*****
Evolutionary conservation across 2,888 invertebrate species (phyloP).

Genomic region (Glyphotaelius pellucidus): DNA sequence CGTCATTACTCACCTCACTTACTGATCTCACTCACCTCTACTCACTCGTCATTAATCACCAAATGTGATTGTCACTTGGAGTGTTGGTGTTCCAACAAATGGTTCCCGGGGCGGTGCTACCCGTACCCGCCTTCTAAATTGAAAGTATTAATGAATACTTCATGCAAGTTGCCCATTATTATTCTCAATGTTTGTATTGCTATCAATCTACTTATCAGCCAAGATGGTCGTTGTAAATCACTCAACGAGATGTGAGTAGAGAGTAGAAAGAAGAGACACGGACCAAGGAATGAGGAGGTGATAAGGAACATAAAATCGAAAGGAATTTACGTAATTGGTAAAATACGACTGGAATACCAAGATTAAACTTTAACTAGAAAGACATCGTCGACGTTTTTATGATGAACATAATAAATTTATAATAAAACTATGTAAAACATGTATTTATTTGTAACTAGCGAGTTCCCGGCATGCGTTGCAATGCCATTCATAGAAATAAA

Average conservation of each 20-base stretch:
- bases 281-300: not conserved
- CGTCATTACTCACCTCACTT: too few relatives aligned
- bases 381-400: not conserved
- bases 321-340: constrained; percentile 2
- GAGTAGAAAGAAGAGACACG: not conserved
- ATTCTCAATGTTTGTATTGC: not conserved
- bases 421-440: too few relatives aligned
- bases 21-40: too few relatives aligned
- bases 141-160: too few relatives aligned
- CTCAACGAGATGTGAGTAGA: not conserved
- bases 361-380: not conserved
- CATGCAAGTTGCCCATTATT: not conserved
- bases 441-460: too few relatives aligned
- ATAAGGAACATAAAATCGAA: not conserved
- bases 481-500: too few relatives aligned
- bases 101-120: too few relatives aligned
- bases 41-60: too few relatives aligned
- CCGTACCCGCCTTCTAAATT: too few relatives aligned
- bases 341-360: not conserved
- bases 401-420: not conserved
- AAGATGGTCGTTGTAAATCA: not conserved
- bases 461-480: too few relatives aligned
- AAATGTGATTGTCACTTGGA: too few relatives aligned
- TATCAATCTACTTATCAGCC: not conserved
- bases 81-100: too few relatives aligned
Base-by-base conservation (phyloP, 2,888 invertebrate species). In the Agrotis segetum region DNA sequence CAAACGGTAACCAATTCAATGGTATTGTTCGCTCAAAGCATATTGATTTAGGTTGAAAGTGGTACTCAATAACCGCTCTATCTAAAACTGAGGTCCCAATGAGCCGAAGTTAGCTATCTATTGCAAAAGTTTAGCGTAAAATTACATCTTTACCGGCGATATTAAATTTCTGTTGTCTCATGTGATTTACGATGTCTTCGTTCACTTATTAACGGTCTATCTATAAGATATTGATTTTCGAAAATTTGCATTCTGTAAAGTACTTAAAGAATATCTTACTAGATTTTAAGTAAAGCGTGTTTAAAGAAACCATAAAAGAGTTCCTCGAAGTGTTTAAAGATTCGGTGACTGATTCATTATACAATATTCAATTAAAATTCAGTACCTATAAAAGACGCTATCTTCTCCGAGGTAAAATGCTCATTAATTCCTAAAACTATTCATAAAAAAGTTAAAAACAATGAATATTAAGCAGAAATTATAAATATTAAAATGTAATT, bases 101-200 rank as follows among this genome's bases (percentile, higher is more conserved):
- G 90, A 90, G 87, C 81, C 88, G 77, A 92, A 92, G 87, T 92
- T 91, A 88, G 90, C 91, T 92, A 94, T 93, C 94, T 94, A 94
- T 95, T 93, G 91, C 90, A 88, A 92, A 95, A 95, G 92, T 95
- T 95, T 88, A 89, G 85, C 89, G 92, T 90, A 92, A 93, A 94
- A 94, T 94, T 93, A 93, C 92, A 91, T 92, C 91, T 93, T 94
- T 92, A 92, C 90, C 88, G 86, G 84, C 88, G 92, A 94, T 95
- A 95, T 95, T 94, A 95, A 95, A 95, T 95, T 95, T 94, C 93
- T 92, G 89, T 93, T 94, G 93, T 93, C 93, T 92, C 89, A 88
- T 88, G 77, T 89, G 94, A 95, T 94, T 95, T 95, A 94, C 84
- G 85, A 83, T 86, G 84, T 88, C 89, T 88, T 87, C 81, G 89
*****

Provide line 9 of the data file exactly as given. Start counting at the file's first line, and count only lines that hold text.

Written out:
- ATTCTCAATGTTTGTATTGC: not conserved